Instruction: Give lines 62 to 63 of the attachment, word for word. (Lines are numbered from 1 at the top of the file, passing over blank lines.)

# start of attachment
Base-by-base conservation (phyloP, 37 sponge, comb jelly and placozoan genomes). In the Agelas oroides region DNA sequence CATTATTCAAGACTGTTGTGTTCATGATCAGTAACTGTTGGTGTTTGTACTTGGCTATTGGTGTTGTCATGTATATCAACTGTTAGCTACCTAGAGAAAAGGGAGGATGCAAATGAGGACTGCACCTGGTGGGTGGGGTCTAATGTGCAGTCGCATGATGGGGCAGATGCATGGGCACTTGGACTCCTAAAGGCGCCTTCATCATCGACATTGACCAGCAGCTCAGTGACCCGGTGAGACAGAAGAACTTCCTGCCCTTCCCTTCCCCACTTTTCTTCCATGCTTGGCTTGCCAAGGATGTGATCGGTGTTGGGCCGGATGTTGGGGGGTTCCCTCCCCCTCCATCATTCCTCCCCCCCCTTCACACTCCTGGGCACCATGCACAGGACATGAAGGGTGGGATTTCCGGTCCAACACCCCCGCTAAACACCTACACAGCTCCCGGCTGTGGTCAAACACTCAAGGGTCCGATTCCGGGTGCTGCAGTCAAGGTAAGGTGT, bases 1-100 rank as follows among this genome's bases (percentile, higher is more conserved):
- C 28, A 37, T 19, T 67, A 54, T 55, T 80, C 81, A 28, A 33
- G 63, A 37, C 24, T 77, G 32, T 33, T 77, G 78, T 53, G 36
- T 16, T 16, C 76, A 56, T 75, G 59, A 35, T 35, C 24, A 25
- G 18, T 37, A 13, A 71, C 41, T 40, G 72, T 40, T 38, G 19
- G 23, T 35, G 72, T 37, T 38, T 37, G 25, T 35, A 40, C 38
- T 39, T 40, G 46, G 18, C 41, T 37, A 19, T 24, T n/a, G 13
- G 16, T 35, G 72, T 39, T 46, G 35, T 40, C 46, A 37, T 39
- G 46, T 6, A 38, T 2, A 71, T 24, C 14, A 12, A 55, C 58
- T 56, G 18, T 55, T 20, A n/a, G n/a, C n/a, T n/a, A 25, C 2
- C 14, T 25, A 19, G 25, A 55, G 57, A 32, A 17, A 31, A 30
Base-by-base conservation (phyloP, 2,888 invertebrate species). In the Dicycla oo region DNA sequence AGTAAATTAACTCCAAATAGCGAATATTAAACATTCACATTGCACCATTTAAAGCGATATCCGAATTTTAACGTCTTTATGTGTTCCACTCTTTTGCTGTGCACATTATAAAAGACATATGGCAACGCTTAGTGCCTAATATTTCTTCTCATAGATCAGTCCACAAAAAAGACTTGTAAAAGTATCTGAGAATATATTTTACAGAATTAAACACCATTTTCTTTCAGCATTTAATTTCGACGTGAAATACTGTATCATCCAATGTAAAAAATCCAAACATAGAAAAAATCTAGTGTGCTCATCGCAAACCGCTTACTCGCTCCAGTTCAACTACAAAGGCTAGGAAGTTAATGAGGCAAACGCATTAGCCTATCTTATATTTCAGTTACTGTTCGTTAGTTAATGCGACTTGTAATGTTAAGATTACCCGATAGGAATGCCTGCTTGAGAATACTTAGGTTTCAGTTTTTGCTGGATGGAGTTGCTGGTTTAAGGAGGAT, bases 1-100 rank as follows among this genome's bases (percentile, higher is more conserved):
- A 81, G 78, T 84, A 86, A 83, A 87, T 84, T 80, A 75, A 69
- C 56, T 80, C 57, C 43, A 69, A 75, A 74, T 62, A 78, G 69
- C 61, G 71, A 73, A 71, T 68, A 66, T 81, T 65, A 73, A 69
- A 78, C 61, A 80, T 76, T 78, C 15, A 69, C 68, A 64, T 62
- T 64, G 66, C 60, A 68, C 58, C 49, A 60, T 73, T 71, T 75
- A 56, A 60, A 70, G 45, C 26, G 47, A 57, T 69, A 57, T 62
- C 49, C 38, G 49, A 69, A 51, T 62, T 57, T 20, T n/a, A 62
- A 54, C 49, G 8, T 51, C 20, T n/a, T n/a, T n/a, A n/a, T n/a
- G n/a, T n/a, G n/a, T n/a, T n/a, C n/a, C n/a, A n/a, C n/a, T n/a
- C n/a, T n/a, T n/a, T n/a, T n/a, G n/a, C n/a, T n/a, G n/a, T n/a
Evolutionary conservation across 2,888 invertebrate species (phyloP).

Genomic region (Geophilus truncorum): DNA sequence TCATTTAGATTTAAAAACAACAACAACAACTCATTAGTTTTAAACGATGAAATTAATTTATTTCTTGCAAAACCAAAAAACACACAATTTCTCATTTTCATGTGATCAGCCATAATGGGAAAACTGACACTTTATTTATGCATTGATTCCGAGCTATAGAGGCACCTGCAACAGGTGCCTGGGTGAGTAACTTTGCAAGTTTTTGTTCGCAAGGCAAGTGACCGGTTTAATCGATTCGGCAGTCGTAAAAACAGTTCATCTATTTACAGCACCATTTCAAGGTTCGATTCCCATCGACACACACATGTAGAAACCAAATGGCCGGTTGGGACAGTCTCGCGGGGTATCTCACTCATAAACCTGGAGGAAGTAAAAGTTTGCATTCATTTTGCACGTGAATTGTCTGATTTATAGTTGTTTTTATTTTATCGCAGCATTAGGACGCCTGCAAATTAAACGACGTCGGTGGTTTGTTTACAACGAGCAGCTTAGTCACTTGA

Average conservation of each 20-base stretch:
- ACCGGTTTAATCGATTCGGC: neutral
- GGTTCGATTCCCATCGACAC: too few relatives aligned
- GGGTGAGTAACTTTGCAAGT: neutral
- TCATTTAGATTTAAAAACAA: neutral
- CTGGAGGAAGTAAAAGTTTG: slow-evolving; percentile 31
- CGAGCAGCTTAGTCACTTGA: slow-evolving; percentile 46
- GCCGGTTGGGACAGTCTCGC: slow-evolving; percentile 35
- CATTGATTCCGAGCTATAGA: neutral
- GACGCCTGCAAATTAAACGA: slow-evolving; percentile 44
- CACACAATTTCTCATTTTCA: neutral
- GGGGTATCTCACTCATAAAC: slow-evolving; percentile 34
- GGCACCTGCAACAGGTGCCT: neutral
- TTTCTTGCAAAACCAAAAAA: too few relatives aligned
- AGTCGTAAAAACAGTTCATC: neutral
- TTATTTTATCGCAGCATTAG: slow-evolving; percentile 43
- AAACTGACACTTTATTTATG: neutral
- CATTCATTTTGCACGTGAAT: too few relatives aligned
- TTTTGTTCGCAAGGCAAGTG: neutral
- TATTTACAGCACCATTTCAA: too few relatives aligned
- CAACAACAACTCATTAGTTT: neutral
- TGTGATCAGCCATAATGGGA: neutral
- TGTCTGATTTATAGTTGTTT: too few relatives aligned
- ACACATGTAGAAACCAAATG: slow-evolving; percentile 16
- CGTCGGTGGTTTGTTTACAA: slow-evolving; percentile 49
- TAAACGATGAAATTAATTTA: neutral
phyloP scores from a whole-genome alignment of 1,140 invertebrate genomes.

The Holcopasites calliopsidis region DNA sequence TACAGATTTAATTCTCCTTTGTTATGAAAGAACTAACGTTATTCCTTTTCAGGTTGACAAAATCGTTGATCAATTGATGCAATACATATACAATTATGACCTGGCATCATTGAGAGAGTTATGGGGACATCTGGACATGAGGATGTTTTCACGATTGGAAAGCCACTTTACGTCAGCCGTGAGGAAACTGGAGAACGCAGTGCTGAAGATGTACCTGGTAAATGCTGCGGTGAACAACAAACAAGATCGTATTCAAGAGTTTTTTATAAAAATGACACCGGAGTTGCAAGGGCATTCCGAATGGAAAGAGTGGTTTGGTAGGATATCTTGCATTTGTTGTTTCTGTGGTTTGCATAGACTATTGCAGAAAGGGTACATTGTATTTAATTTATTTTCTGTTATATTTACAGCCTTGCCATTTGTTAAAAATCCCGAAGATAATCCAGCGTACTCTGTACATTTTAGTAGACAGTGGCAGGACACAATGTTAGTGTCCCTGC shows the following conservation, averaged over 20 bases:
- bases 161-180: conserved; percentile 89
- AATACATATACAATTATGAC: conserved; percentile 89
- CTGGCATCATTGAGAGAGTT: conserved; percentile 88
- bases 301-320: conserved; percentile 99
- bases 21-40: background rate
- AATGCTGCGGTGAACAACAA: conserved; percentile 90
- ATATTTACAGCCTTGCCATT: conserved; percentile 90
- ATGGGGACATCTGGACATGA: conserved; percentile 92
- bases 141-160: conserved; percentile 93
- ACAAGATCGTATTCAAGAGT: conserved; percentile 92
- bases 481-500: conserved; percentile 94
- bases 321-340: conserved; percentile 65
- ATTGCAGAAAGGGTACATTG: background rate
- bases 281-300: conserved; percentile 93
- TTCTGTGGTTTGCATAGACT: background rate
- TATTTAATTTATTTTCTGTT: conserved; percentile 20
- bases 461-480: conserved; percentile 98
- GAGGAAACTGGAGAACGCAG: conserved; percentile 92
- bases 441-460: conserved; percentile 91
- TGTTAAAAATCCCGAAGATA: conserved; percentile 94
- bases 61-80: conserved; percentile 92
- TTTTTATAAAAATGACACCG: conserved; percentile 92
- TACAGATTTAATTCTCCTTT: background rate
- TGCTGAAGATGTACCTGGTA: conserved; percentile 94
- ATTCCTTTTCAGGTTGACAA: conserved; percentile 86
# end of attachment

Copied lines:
- ACAAGATCGTATTCAAGAGT: conserved; percentile 92
- bases 481-500: conserved; percentile 94